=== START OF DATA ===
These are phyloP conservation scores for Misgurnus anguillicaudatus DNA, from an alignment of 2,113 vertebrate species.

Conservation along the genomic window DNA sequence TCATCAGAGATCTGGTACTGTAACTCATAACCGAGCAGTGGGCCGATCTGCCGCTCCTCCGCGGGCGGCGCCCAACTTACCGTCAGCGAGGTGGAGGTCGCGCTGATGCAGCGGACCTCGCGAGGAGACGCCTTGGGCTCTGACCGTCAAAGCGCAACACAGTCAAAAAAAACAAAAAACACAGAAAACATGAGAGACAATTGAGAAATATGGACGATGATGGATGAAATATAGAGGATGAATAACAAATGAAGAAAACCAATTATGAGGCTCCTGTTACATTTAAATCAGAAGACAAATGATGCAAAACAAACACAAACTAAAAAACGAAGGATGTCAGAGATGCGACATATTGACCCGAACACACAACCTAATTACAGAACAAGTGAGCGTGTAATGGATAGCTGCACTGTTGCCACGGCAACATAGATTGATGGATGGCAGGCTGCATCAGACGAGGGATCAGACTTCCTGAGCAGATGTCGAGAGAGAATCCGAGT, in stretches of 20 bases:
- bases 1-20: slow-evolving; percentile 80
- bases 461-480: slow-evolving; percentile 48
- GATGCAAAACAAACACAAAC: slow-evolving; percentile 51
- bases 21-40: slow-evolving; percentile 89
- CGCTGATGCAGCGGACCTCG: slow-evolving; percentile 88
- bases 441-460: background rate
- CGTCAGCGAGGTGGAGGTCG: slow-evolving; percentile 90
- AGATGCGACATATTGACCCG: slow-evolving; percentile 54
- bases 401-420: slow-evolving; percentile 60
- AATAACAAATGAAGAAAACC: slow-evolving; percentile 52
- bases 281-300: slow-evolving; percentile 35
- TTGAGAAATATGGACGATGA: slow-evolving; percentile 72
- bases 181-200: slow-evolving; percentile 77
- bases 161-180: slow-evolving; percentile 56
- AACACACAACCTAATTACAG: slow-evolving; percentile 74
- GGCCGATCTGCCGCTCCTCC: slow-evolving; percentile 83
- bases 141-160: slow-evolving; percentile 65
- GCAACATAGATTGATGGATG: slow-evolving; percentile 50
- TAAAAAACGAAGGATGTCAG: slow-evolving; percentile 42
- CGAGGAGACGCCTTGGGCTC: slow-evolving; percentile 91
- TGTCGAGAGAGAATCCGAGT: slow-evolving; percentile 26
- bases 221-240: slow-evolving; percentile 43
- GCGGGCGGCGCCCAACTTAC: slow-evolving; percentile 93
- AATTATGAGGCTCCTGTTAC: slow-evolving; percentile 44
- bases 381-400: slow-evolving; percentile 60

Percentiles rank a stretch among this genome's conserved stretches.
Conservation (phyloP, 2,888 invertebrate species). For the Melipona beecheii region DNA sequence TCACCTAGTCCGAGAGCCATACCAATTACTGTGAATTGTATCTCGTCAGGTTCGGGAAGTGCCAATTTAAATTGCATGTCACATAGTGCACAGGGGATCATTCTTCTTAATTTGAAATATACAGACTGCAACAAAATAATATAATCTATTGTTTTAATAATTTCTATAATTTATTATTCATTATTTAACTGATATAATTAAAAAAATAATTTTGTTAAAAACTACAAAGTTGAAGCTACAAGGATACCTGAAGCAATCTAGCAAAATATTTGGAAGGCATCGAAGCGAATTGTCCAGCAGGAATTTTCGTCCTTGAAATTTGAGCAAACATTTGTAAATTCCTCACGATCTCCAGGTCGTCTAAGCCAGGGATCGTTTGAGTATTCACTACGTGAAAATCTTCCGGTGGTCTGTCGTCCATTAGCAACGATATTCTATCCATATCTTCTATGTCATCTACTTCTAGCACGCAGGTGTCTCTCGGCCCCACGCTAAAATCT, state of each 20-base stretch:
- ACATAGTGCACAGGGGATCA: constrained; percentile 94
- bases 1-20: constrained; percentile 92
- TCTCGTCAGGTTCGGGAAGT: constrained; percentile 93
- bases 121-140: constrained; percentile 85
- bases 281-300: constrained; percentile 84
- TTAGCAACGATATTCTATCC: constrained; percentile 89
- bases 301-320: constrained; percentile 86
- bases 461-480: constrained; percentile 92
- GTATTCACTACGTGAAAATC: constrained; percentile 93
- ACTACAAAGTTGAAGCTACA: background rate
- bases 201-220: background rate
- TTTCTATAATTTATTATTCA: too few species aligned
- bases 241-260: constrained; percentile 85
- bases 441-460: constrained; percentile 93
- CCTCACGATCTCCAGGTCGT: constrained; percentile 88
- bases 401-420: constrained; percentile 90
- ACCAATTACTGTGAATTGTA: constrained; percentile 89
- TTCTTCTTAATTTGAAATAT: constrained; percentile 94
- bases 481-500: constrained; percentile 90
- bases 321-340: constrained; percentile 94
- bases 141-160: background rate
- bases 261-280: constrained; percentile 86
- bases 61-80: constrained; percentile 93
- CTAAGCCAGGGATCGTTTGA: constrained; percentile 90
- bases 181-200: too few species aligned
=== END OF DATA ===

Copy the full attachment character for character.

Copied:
These are phyloP conservation scores for Misgurnus anguillicaudatus DNA, from an alignment of 2,113 vertebrate species.

Conservation along the genomic window DNA sequence TCATCAGAGATCTGGTACTGTAACTCATAACCGAGCAGTGGGCCGATCTGCCGCTCCTCCGCGGGCGGCGCCCAACTTACCGTCAGCGAGGTGGAGGTCGCGCTGATGCAGCGGACCTCGCGAGGAGACGCCTTGGGCTCTGACCGTCAAAGCGCAACACAGTCAAAAAAAACAAAAAACACAGAAAACATGAGAGACAATTGAGAAATATGGACGATGATGGATGAAATATAGAGGATGAATAACAAATGAAGAAAACCAATTATGAGGCTCCTGTTACATTTAAATCAGAAGACAAATGATGCAAAACAAACACAAACTAAAAAACGAAGGATGTCAGAGATGCGACATATTGACCCGAACACACAACCTAATTACAGAACAAGTGAGCGTGTAATGGATAGCTGCACTGTTGCCACGGCAACATAGATTGATGGATGGCAGGCTGCATCAGACGAGGGATCAGACTTCCTGAGCAGATGTCGAGAGAGAATCCGAGT, in stretches of 20 bases:
- bases 1-20: slow-evolving; percentile 80
- bases 461-480: slow-evolving; percentile 48
- GATGCAAAACAAACACAAAC: slow-evolving; percentile 51
- bases 21-40: slow-evolving; percentile 89
- CGCTGATGCAGCGGACCTCG: slow-evolving; percentile 88
- bases 441-460: background rate
- CGTCAGCGAGGTGGAGGTCG: slow-evolving; percentile 90
- AGATGCGACATATTGACCCG: slow-evolving; percentile 54
- bases 401-420: slow-evolving; percentile 60
- AATAACAAATGAAGAAAACC: slow-evolving; percentile 52
- bases 281-300: slow-evolving; percentile 35
- TTGAGAAATATGGACGATGA: slow-evolving; percentile 72
- bases 181-200: slow-evolving; percentile 77
- bases 161-180: slow-evolving; percentile 56
- AACACACAACCTAATTACAG: slow-evolving; percentile 74
- GGCCGATCTGCCGCTCCTCC: slow-evolving; percentile 83
- bases 141-160: slow-evolving; percentile 65
- GCAACATAGATTGATGGATG: slow-evolving; percentile 50
- TAAAAAACGAAGGATGTCAG: slow-evolving; percentile 42
- CGAGGAGACGCCTTGGGCTC: slow-evolving; percentile 91
- TGTCGAGAGAGAATCCGAGT: slow-evolving; percentile 26
- bases 221-240: slow-evolving; percentile 43
- GCGGGCGGCGCCCAACTTAC: slow-evolving; percentile 93
- AATTATGAGGCTCCTGTTAC: slow-evolving; percentile 44
- bases 381-400: slow-evolving; percentile 60

Percentiles rank a stretch among this genome's conserved stretches.
Conservation (phyloP, 2,888 invertebrate species). For the Melipona beecheii region DNA sequence TCACCTAGTCCGAGAGCCATACCAATTACTGTGAATTGTATCTCGTCAGGTTCGGGAAGTGCCAATTTAAATTGCATGTCACATAGTGCACAGGGGATCATTCTTCTTAATTTGAAATATACAGACTGCAACAAAATAATATAATCTATTGTTTTAATAATTTCTATAATTTATTATTCATTATTTAACTGATATAATTAAAAAAATAATTTTGTTAAAAACTACAAAGTTGAAGCTACAAGGATACCTGAAGCAATCTAGCAAAATATTTGGAAGGCATCGAAGCGAATTGTCCAGCAGGAATTTTCGTCCTTGAAATTTGAGCAAACATTTGTAAATTCCTCACGATCTCCAGGTCGTCTAAGCCAGGGATCGTTTGAGTATTCACTACGTGAAAATCTTCCGGTGGTCTGTCGTCCATTAGCAACGATATTCTATCCATATCTTCTATGTCATCTACTTCTAGCACGCAGGTGTCTCTCGGCCCCACGCTAAAATCT, state of each 20-base stretch:
- ACATAGTGCACAGGGGATCA: constrained; percentile 94
- bases 1-20: constrained; percentile 92
- TCTCGTCAGGTTCGGGAAGT: constrained; percentile 93
- bases 121-140: constrained; percentile 85
- bases 281-300: constrained; percentile 84
- TTAGCAACGATATTCTATCC: constrained; percentile 89
- bases 301-320: constrained; percentile 86
- bases 461-480: constrained; percentile 92
- GTATTCACTACGTGAAAATC: constrained; percentile 93
- ACTACAAAGTTGAAGCTACA: background rate
- bases 201-220: background rate
- TTTCTATAATTTATTATTCA: too few species aligned
- bases 241-260: constrained; percentile 85
- bases 441-460: constrained; percentile 93
- CCTCACGATCTCCAGGTCGT: constrained; percentile 88
- bases 401-420: constrained; percentile 90
- ACCAATTACTGTGAATTGTA: constrained; percentile 89
- TTCTTCTTAATTTGAAATAT: constrained; percentile 94
- bases 481-500: constrained; percentile 90
- bases 321-340: constrained; percentile 94
- bases 141-160: background rate
- bases 261-280: constrained; percentile 86
- bases 61-80: constrained; percentile 93
- CTAAGCCAGGGATCGTTTGA: constrained; percentile 90
- bases 181-200: too few species aligned